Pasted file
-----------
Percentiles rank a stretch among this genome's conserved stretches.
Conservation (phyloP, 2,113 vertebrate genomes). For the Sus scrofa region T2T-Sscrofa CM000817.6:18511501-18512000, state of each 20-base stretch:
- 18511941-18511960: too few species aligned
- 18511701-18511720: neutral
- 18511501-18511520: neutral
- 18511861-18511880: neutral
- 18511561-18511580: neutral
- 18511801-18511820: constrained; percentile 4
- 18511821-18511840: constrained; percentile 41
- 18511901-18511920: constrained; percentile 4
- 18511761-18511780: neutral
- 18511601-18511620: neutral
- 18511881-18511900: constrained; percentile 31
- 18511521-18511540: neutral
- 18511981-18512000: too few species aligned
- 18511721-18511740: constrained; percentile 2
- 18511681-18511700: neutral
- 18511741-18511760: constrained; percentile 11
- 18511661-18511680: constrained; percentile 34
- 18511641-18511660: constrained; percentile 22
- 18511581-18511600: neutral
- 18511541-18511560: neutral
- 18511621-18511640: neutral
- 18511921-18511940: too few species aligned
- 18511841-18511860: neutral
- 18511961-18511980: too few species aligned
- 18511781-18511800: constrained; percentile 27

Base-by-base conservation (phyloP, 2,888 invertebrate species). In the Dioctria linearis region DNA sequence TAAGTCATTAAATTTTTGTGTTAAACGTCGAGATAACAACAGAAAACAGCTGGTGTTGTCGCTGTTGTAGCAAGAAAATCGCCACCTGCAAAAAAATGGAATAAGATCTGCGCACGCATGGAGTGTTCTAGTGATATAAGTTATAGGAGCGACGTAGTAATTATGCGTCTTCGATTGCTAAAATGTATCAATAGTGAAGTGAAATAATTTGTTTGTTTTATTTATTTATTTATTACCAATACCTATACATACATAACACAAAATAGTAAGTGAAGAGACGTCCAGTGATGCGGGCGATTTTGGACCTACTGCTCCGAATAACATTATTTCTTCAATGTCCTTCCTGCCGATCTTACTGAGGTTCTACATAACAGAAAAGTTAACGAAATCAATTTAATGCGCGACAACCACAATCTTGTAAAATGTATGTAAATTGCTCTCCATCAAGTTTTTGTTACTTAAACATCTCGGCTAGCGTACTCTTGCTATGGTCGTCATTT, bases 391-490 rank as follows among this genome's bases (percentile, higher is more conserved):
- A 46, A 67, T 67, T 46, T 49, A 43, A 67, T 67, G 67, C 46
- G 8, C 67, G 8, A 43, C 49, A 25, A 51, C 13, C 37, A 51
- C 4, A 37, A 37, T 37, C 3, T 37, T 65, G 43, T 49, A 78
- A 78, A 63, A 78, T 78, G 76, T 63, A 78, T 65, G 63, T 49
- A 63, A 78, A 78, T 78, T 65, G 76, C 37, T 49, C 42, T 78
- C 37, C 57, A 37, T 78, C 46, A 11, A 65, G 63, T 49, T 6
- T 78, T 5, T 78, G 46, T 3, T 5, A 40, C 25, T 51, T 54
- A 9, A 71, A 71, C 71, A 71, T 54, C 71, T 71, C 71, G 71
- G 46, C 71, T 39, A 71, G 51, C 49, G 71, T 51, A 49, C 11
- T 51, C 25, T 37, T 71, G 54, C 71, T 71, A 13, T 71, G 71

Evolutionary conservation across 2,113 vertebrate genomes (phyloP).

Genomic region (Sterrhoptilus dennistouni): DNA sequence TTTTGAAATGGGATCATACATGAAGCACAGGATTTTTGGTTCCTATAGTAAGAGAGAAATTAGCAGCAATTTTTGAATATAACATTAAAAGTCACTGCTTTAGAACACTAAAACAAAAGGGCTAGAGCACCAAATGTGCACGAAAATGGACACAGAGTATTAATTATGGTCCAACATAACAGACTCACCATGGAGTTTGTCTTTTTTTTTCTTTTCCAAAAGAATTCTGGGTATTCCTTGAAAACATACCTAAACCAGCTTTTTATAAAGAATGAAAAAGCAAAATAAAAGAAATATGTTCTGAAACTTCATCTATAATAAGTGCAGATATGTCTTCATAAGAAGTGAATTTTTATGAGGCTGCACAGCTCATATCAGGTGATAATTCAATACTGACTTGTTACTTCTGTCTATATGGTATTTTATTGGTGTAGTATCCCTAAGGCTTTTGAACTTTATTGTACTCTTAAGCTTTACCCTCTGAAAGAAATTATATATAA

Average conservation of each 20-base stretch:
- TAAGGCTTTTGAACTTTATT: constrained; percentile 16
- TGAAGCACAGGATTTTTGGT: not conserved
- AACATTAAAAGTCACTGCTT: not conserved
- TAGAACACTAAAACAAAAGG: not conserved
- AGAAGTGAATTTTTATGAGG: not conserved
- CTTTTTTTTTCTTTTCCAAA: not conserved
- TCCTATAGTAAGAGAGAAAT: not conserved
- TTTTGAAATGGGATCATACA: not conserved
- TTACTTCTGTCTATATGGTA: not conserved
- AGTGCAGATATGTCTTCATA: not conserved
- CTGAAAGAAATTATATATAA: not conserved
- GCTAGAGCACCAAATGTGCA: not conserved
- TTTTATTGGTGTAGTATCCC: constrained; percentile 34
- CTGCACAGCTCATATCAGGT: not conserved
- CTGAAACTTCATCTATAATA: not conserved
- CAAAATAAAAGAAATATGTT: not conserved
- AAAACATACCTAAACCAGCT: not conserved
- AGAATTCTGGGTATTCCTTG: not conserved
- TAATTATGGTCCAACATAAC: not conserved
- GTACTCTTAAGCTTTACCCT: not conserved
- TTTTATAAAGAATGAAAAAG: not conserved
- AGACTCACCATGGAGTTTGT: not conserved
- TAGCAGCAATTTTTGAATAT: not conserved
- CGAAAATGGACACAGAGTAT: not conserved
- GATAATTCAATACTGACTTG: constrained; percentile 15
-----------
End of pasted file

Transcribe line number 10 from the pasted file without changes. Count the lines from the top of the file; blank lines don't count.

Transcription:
- 18511901-18511920: constrained; percentile 4